“When facts change, I change my mind” is what the legendary economist, John Maynard Keynes, is believed to have said. But ever since India’s central statistical office flagged off its new GDP series, a determined band of sceptics have held that they would rather go by their gut feeling than these numbers.

So much so, that one hedge fund recently shut shop in India citing unreliable data, and another stockbroker has cobbled together an index that claims to capture real economic activity better than the official numbers. “If India is growing at 7-plus per cent, how come we don’t feel it?” is a common refrain of market players. They usually cite revenue and profit declines at Nifty companies and sundry statistics from India Inc to bolster their case.

The ‘real’ economy’s growing

But a recent data release by the RBI explains why the economy may, in fact, be doing reasonably well, without market commentators or stockbrokers being aware of it. What if it is the thousands of small enterprises that are leading this growth?

In any discussion about Indian business, it is listed companies, particularly the Nifty and the Sensex giants, that hog the airwaves. But these companies make up a minuscule portion of what constitutes Indian enterprise. As opposed to 6000-odd listed companies, there are over a 15 lakh companies registered with the ministry of corporate affairs (MCA). The country is also home to over 45 million MSMEs (micro, small and medium enterprises).

Given their fragmented nature, financial data on how the SME universe is faring is hard to come by. But the RBI recently drew on the MCA database to release aggregated financial data for over 2.3 lakh unlisted private companies (this excludes financial companies). From this data, it turns out, India’s large army of unlisted firms have been outpacing the listed firms by a long chalk for the last three years.

Growing faster

There are three clear parameters on which unlisted firms have been trouncing their listed peers. For one, unlisted firms managed far better sales growth in the last three years. They went from 13.3 per cent sales growth in FY13 to 8.7 per cent in FY14 before bouncing back to a healthy 12 per cent in 2014-15. In contrast, listed companies saw their sales growth dwindling from 9.1 per cent in FY13, to 4.7 per cent in FY14 and further to an abysmal 1.4 per cent by FY15.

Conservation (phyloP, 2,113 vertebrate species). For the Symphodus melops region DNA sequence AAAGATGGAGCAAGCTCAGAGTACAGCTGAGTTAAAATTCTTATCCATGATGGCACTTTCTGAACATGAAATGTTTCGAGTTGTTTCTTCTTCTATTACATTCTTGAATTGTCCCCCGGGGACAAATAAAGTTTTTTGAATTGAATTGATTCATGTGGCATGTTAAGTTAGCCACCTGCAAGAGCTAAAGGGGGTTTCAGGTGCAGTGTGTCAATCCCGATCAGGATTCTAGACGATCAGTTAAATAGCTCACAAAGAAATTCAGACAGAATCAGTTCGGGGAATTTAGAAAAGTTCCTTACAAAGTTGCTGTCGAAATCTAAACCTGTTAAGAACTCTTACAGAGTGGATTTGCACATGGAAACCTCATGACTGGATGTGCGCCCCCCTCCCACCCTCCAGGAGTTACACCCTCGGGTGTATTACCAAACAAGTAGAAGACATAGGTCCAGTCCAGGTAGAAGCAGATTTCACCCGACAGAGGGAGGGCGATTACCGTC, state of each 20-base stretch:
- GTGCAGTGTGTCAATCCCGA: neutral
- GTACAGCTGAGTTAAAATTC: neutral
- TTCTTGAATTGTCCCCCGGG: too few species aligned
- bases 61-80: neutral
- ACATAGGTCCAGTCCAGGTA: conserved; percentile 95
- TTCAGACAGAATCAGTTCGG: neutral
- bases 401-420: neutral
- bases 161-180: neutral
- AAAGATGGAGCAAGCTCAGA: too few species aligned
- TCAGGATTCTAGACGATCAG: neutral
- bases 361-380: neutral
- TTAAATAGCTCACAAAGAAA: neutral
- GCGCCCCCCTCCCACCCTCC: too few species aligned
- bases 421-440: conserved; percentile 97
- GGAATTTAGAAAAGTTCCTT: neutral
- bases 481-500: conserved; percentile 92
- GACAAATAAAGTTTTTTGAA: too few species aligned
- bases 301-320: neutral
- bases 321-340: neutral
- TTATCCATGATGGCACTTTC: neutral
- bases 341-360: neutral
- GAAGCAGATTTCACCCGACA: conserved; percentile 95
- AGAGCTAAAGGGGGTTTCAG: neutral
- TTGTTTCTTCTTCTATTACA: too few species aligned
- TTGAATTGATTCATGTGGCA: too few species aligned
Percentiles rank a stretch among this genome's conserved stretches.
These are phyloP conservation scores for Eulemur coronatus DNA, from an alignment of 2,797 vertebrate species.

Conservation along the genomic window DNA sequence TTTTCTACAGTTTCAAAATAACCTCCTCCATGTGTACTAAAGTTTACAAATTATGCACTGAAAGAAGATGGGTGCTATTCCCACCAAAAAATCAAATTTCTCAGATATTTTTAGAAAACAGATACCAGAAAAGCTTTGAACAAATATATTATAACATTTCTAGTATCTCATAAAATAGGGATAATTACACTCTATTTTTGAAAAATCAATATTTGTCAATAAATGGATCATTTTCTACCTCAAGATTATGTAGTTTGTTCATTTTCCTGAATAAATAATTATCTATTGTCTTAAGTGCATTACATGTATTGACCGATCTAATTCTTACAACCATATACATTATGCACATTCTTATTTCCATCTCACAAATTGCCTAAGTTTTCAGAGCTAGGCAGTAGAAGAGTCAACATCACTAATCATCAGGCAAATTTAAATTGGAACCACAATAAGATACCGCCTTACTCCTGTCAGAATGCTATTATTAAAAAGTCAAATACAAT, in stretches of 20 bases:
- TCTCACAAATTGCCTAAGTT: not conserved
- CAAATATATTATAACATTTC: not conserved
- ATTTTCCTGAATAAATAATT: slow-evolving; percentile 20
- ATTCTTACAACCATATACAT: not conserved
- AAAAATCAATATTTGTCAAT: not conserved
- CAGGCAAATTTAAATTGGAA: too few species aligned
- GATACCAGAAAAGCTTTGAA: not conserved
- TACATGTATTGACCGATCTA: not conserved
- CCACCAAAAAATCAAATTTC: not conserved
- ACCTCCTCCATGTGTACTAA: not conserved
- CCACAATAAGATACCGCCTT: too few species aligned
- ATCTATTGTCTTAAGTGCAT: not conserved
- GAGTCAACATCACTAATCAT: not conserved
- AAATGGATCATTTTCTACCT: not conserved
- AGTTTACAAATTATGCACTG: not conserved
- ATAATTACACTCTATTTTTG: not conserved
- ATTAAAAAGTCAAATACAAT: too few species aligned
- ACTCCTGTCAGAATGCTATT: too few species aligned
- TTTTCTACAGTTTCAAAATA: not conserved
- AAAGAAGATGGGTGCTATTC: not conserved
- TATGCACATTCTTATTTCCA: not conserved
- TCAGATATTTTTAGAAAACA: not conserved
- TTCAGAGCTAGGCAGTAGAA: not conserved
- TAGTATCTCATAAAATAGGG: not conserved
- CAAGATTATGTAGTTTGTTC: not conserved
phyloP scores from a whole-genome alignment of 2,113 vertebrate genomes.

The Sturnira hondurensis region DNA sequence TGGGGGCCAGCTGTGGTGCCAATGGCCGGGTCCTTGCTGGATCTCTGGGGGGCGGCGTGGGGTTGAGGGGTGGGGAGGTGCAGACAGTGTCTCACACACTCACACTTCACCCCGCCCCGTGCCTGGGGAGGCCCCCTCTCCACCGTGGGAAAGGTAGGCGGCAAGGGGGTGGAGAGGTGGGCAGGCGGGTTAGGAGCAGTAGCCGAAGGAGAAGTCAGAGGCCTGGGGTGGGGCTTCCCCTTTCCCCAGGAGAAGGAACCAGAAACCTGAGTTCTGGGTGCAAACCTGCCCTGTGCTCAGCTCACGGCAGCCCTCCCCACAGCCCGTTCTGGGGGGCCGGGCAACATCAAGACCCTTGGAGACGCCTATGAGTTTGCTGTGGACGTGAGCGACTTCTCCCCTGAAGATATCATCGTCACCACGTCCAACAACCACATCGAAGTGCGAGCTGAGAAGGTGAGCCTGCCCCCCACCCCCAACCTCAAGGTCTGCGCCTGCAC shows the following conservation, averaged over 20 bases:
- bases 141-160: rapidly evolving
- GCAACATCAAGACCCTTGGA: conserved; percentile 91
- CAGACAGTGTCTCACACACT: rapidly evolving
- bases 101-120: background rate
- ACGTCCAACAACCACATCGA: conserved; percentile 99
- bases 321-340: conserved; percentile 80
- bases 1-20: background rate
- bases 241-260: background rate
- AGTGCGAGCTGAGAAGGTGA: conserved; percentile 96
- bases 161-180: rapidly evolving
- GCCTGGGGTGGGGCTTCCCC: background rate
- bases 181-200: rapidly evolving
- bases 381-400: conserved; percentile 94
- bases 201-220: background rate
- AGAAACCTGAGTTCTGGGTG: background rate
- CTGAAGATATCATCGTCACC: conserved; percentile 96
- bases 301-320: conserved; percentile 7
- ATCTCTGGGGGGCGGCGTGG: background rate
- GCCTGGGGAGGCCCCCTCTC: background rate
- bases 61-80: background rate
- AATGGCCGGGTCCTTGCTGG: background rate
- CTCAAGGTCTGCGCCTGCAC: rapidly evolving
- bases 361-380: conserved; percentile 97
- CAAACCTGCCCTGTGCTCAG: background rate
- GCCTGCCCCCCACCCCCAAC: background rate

The listed firms’ performance is no doubt a complete antithesis of the official GDP data which show the economy steadily accelerating from 5.6 per cent growth, to 6.6 per cent, to 7.2 per cent in the last three years. This is what has caused commentators to look askance at the official GDP data. While sales for listed companies may be out of whack with the GDP data, RBI’s new data set shows that numbers for unlisted firms are very much in line with the official data. As the latter make up a far larger universe than listed companies, which would you be inclined to believe?

While the data may seem counter-intuitive, the explanation for this divergence could lie in the kind of sectors that large listed firms operate in. While the listed universe features many giant-sized firms in energy, metals, mining and infrastructure, which are heavily linked to the commodity cycle and have a sizeable global leg to their operations, unlisted firms may have fewer representatives from these two segments of business.